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Daffy Does Disney – MagicBand Unboxing and Advice


Every time you visit Walt Disney World and decide to stay on property at one of their resort hotels, the mouse and company will offer you a brand new MagicBand. This wrist strap has technology inside it which identifies you and allows you to enter your room, enter the parks, and take advantage of your FastPass reservations. Some people visit the parks enough that they have a bunch of these things just lying around the house. Should you refuse a new MagicBand and just carry along your favorite? Join me as I unbox my newest band and talk about why having more than one might be ideal.

Building My Movie Posters Puzzle: The Painted Veil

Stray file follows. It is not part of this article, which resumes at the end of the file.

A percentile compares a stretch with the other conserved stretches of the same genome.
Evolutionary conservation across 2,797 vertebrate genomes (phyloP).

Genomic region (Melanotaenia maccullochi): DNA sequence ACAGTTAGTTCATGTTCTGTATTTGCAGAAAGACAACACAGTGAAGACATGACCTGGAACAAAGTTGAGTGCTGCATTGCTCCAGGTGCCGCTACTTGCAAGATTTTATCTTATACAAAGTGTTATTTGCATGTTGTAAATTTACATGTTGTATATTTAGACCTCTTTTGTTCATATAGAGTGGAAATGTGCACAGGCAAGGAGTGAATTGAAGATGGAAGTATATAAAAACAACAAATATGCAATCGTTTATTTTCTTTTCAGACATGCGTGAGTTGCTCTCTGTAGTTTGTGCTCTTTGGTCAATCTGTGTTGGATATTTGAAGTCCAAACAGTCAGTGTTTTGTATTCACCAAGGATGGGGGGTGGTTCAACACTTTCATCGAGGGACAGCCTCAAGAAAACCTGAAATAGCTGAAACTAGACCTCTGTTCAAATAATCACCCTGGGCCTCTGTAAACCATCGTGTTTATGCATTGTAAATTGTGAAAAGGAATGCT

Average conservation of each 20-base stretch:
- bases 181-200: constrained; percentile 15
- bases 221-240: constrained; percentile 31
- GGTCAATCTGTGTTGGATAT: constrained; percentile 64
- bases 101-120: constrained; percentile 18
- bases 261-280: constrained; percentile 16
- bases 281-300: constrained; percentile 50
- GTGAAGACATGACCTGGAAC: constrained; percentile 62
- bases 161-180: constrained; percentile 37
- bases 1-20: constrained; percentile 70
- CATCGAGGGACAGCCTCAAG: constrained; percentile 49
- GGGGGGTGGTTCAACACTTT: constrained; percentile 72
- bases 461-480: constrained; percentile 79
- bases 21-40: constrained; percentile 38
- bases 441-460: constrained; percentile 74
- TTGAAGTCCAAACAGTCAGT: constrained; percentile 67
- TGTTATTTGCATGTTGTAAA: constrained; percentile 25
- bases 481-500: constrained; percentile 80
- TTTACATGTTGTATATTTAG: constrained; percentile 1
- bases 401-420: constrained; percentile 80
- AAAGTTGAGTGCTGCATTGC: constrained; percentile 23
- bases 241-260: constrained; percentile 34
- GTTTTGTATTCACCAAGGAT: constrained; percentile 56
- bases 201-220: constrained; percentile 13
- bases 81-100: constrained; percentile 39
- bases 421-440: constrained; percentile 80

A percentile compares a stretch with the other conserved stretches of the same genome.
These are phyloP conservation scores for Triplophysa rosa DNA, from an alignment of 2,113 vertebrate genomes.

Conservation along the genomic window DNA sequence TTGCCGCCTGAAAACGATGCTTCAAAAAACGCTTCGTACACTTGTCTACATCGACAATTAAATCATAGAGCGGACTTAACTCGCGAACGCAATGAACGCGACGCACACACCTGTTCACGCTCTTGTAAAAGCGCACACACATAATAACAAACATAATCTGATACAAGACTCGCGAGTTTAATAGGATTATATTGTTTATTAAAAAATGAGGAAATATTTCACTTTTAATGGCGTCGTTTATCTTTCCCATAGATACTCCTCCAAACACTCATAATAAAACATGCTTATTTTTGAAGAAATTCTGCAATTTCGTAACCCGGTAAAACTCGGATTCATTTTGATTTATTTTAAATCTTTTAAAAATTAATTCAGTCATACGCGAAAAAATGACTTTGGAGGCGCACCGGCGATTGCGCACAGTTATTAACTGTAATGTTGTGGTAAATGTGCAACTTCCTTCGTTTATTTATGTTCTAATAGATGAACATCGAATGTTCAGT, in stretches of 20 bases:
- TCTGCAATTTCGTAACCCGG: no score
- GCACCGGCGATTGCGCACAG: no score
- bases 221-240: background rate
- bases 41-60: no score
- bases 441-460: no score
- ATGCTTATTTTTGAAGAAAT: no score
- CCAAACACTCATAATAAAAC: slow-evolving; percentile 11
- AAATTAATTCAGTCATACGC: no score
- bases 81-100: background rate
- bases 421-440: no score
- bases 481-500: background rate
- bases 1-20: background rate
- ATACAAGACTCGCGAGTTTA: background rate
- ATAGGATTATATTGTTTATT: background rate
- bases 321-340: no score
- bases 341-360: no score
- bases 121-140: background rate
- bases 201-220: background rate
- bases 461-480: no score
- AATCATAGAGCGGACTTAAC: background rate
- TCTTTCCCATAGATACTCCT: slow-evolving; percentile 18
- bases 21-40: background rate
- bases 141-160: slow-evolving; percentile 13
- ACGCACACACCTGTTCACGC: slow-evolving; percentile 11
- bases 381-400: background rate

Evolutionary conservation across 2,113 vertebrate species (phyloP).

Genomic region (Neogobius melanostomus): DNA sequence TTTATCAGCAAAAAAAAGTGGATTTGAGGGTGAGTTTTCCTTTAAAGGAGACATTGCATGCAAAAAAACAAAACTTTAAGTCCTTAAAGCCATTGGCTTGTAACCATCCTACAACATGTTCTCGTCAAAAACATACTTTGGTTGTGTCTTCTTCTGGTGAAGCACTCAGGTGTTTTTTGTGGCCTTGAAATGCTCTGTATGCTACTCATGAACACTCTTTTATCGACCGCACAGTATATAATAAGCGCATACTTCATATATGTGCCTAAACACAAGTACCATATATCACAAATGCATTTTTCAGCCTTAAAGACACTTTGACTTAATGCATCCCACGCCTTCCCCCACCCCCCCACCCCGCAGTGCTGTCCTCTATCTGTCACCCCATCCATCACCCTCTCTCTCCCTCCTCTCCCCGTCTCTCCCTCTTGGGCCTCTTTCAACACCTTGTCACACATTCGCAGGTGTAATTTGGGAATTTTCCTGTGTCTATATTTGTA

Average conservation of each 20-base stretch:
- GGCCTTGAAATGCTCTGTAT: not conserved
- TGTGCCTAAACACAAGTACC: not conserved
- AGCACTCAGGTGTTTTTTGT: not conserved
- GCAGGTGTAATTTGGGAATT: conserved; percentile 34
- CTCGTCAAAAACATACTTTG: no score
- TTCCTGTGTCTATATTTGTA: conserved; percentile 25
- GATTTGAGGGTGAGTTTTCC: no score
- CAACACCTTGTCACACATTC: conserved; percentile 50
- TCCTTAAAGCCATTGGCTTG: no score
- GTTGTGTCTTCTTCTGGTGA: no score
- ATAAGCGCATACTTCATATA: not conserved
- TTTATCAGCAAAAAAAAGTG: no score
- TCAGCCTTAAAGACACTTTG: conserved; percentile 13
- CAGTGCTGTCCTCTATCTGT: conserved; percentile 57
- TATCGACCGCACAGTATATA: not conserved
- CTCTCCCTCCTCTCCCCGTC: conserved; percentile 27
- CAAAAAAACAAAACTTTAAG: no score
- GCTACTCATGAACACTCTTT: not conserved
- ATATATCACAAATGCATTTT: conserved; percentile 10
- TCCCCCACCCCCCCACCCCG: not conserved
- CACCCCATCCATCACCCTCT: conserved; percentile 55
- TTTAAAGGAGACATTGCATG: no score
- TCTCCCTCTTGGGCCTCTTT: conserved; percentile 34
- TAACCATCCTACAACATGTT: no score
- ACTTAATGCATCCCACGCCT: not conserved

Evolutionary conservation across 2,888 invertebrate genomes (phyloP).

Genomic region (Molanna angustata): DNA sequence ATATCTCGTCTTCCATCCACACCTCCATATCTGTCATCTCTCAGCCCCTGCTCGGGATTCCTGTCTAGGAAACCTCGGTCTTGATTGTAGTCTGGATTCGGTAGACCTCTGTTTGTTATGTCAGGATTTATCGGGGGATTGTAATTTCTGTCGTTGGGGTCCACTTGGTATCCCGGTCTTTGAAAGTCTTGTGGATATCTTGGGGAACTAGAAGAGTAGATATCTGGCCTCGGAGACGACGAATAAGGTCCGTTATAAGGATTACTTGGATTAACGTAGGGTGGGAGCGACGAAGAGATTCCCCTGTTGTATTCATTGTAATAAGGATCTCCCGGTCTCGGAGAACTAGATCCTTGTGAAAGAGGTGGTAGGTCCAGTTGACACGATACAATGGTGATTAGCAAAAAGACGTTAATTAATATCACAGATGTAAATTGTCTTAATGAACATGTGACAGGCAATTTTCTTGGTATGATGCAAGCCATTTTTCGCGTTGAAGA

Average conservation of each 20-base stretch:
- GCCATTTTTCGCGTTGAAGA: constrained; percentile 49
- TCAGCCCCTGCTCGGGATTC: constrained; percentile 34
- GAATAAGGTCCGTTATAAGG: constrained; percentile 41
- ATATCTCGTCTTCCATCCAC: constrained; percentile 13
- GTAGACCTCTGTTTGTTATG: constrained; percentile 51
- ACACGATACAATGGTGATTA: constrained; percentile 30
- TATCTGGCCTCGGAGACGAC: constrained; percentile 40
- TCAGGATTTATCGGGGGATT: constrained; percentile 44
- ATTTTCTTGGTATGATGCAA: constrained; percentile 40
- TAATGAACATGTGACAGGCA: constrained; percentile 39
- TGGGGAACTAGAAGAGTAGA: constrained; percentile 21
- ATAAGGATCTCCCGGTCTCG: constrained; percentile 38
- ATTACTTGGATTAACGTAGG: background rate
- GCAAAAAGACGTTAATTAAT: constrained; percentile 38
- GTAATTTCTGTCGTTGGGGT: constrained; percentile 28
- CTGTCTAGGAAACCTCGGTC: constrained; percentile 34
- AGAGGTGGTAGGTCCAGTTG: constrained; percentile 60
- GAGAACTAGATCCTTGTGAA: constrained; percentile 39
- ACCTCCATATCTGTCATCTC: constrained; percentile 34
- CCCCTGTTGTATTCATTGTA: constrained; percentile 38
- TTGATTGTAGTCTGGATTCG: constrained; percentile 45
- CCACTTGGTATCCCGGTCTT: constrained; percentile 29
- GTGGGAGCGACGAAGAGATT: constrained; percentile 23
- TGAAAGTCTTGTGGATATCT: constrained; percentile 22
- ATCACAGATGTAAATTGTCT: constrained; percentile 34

In late June of last year I took advantage of some free days to visit my Mother in Virginia for her birthday. It was a fun long weekend that included meals out, a screening of Finding Dory, and an unexpected shared activity when I ran across a puzzle in the book store that was just too good to pass up. It consists of thirty-nine posters from a wide variety of classic films stretching from the silent era of the 1920s into the 1970s. It was an engrossing project to undertake alongside my Mother and we naturally discussed several of the featured movies as we built it. What stunned me a little was that I had actually only seen twenty-six of the thirty-nine films honored. I have vowed to fill these gaps in my knowledge of film and take you along for the ride as I reconstruct the puzzle in question. I’ll re-watch the movies I’ve already seen along with experiencing the ones that are new to me and share my thoughts on each one.